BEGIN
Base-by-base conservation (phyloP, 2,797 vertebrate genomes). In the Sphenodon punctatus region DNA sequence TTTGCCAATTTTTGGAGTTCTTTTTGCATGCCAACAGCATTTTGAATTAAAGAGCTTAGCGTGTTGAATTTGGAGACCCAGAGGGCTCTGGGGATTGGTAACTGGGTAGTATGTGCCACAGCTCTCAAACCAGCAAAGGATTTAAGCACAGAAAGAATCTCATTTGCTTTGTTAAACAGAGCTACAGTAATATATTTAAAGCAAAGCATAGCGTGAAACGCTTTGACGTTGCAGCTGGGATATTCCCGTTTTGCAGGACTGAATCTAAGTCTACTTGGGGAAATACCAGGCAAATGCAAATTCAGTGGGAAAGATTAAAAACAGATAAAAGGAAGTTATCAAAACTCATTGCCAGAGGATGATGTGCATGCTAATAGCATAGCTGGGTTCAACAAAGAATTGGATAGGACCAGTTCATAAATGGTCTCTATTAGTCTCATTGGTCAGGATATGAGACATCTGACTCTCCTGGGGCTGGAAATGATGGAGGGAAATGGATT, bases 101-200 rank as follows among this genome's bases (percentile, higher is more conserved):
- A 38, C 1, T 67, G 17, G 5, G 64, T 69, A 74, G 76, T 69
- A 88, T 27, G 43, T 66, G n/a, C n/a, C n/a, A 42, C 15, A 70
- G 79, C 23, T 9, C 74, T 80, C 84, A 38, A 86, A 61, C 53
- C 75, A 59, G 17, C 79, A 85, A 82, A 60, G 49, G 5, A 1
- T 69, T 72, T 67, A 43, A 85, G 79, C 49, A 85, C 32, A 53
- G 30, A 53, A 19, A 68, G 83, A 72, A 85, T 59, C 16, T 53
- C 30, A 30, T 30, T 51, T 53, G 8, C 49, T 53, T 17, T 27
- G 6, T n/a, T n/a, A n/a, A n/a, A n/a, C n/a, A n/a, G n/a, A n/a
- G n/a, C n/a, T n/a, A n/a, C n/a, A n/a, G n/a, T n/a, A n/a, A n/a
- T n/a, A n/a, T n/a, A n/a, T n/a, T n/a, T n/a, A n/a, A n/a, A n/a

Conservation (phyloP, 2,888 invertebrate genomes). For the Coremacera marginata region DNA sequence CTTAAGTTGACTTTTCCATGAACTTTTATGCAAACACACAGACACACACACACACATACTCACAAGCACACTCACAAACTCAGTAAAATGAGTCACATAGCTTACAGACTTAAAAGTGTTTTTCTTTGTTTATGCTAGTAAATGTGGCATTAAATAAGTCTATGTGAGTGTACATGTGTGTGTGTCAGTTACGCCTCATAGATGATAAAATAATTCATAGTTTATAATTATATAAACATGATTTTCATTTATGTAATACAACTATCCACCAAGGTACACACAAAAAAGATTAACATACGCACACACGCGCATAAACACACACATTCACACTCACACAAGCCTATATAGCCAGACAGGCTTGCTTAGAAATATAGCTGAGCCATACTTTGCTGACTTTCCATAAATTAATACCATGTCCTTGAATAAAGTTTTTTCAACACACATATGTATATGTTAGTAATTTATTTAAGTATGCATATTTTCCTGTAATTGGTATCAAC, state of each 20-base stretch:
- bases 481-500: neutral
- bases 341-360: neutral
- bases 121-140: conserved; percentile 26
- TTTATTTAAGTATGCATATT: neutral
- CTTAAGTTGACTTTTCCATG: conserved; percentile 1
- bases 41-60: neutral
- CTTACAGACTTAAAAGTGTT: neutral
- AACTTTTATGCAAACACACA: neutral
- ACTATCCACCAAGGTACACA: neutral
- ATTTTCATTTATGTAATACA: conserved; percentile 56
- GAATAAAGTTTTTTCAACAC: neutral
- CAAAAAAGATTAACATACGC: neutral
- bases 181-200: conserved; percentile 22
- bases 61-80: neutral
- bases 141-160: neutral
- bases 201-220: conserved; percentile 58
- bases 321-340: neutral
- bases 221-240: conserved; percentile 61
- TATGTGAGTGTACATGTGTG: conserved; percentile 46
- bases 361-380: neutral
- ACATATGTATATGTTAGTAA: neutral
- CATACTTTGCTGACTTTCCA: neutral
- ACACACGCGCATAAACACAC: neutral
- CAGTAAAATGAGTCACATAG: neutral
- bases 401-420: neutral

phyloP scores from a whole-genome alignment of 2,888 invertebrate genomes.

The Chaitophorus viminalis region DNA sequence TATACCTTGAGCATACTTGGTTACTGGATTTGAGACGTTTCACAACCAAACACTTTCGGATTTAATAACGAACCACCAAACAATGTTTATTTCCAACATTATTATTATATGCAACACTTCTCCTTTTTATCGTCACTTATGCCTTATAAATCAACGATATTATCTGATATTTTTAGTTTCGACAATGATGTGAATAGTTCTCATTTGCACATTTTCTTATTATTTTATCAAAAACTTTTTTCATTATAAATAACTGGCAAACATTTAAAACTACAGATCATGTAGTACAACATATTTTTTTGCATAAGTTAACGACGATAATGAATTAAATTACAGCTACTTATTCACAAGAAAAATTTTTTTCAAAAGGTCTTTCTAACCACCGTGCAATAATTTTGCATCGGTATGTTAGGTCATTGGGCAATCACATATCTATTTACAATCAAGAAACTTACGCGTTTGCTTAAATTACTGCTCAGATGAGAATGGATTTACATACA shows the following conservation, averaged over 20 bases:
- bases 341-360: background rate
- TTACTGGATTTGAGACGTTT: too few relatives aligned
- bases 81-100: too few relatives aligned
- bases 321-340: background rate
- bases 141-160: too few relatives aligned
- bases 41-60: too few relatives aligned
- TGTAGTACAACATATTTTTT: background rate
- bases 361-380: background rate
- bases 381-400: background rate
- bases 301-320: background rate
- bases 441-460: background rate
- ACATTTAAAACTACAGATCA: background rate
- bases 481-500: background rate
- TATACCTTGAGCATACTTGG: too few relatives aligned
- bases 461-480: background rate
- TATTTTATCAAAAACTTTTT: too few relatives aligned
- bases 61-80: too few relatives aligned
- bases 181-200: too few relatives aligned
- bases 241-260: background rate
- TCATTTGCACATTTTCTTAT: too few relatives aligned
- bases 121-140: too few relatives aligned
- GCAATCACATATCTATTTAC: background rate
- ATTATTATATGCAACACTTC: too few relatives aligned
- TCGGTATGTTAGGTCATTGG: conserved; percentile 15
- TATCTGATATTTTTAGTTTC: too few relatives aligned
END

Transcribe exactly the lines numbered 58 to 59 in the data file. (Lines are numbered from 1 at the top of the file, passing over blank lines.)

- bases 241-260: background rate
- TCATTTGCACATTTTCTTAT: too few relatives aligned